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      Stenting for intracranial stenosis: potential future for the prevention of disabling or fatal stroke

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          Abstract

          Intracranial stenosis is a common cause of ischaemic strokes, in particular, in the Asian, African and Hispanic populations. The randomised multicentre study Stenting and Aggressive Medical Management for the Prevention of Recurrent stroke in Intracranial Stenosis (SAMMPRIS) showed 14.7% risk of stroke or death in the stenting group versus 5.8% in the medical group at 30 days, and 23% in the stenting group versus 15% in the medical group at a median follow-up of 32.4 months. The results demonstrated superiority of medical management over stenting and have almost put the intracranial stenting to rest in recent years. Of note, 16 patients (7.1%) in the stenting group had disabling or fatal stroke within 30 days mostly due to periprocedural complications as compared with 4 patients (1.8%) in the medical group. In contrast, 5 patients (2.2%) in the stenting group and 14 patients (6.2%) in the medical group had a disabling or fatal stroke beyond 30 days, indicating significant benefit of stenting if periprocedural complications can be reduced. Recently, the results of the Chinese Angioplasty and Stenting for Symptomatic Intracranial Severe Stenosis trial and the Wingspan Stent System Post Market Surveillance Study (WEAVE trial) showed 2%–2.7% periprocedural complications. It is time to evaluate the role of intracranial stenting for the prevention of disabling or fatal stroke.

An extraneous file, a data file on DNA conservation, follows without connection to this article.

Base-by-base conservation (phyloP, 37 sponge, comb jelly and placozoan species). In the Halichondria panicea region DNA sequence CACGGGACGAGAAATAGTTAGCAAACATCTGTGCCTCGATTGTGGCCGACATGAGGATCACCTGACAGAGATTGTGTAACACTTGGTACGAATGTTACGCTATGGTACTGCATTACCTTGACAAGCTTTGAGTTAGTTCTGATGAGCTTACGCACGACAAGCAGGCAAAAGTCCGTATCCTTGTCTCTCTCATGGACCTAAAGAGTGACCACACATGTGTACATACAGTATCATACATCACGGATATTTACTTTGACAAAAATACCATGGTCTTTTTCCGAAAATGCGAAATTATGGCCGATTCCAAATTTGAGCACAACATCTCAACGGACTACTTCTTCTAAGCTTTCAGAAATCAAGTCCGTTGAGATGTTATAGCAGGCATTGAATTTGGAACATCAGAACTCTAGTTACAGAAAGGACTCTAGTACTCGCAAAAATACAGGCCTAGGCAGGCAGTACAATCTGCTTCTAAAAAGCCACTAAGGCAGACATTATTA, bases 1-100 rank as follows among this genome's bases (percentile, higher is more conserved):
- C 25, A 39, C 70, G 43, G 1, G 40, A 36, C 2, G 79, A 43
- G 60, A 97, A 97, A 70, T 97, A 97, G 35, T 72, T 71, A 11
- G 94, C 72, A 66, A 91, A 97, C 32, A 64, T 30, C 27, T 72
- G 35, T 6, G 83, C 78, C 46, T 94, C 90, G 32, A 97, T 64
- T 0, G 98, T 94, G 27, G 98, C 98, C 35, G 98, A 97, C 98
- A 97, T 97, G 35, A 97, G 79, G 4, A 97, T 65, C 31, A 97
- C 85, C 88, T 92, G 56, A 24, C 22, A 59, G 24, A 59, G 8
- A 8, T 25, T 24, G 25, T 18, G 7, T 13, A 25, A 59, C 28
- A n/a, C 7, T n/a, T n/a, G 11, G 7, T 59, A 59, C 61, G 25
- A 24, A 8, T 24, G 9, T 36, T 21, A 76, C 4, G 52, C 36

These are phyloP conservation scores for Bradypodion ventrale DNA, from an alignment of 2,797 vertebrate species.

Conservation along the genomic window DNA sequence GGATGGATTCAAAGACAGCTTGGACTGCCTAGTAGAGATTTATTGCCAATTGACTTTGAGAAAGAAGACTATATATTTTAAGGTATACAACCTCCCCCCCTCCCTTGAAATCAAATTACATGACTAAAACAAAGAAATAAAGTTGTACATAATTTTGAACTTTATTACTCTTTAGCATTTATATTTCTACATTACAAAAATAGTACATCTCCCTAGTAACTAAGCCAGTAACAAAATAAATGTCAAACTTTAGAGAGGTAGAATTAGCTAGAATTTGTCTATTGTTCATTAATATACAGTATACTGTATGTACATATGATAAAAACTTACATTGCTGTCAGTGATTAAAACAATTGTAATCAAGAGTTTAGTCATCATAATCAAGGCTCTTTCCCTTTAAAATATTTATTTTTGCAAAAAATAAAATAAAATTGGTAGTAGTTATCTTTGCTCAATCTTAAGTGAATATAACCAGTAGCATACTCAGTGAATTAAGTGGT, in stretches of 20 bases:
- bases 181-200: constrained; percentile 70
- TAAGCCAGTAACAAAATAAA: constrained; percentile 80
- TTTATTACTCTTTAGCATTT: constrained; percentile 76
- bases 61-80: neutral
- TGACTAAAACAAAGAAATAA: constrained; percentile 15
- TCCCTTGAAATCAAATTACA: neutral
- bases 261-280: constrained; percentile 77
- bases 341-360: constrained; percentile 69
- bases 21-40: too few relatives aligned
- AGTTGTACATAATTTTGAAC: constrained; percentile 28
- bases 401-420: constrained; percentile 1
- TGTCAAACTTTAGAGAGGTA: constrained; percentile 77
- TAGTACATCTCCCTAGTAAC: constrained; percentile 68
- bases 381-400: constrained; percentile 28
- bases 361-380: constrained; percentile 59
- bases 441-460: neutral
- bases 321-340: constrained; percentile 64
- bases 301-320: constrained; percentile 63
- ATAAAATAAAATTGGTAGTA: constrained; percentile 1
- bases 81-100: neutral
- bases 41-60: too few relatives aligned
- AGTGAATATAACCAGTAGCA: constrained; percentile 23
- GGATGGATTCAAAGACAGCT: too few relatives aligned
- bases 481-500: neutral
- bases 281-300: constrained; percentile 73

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          Most cited references 62

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          Stenting versus aggressive medical therapy for intracranial arterial stenosis.

          Atherosclerotic intracranial arterial stenosis is an important cause of stroke that is increasingly being treated with percutaneous transluminal angioplasty and stenting (PTAS) to prevent recurrent stroke. However, PTAS has not been compared with medical management in a randomized trial. We randomly assigned patients who had a recent transient ischemic attack or stroke attributed to stenosis of 70 to 99% of the diameter of a major intracranial artery to aggressive medical management alone or aggressive medical management plus PTAS with the use of the Wingspan stent system. The primary end point was stroke or death within 30 days after enrollment or after a revascularization procedure for the qualifying lesion during the follow-up period or stroke in the territory of the qualifying artery beyond 30 days. Enrollment was stopped after 451 patients underwent randomization, because the 30-day rate of stroke or death was 14.7% in the PTAS group (nonfatal stroke, 12.5%; fatal stroke, 2.2%) and 5.8% in the medical-management group (nonfatal stroke, 5.3%; non-stroke-related death, 0.4%) (P=0.002). Beyond 30 days, stroke in the same territory occurred in 13 patients in each group. Currently, the mean duration of follow-up, which is ongoing, is 11.9 months. The probability of the occurrence of a primary end-point event over time differed significantly between the two treatment groups (P=0.009), with 1-year rates of the primary end point of 20.0% in the PTAS group and 12.2% in the medical-management group. In patients with intracranial arterial stenosis, aggressive medical management was superior to PTAS with the use of the Wingspan stent system, both because the risk of early stroke after PTAS was high and because the risk of stroke with aggressive medical therapy alone was lower than expected. (Funded by the National Institute of Neurological Disorders and Stroke and others; SAMMPRIS ClinicalTrials.gov number, NCT00576693.).
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            Comparison of warfarin and aspirin for symptomatic intracranial arterial stenosis.